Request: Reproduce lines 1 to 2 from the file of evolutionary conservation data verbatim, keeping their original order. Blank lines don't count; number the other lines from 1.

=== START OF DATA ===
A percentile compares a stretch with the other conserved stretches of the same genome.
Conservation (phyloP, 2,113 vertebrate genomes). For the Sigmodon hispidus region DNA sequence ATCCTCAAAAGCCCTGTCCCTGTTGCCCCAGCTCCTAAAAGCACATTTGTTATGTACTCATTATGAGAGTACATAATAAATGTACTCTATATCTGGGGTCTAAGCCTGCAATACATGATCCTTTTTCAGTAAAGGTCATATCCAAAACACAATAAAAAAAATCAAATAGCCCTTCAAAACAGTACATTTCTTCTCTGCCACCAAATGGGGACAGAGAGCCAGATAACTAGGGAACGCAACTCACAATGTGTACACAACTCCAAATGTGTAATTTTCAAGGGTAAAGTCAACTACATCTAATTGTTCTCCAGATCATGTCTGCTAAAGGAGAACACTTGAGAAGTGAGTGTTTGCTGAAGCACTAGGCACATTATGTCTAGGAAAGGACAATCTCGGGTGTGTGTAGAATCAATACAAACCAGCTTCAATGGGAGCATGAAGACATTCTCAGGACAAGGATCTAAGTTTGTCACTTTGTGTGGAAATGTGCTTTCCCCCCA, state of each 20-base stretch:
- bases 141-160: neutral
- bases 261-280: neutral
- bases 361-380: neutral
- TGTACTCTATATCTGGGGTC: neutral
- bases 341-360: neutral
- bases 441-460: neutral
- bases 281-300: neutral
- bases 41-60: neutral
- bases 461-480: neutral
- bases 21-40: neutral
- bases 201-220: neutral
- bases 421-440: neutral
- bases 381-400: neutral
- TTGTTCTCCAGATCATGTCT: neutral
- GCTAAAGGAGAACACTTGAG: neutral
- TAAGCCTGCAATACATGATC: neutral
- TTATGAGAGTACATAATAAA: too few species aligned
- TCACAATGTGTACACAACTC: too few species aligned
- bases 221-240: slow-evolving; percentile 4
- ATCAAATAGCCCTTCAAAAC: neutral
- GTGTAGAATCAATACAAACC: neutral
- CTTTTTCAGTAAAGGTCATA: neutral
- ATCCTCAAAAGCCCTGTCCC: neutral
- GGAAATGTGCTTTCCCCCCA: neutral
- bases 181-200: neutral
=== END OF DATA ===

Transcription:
A percentile compares a stretch with the other conserved stretches of the same genome.
Conservation (phyloP, 2,113 vertebrate genomes). For the Sigmodon hispidus region DNA sequence ATCCTCAAAAGCCCTGTCCCTGTTGCCCCAGCTCCTAAAAGCACATTTGTTATGTACTCATTATGAGAGTACATAATAAATGTACTCTATATCTGGGGTCTAAGCCTGCAATACATGATCCTTTTTCAGTAAAGGTCATATCCAAAACACAATAAAAAAAATCAAATAGCCCTTCAAAACAGTACATTTCTTCTCTGCCACCAAATGGGGACAGAGAGCCAGATAACTAGGGAACGCAACTCACAATGTGTACACAACTCCAAATGTGTAATTTTCAAGGGTAAAGTCAACTACATCTAATTGTTCTCCAGATCATGTCTGCTAAAGGAGAACACTTGAGAAGTGAGTGTTTGCTGAAGCACTAGGCACATTATGTCTAGGAAAGGACAATCTCGGGTGTGTGTAGAATCAATACAAACCAGCTTCAATGGGAGCATGAAGACATTCTCAGGACAAGGATCTAAGTTTGTCACTTTGTGTGGAAATGTGCTTTCCCCCCA, state of each 20-base stretch: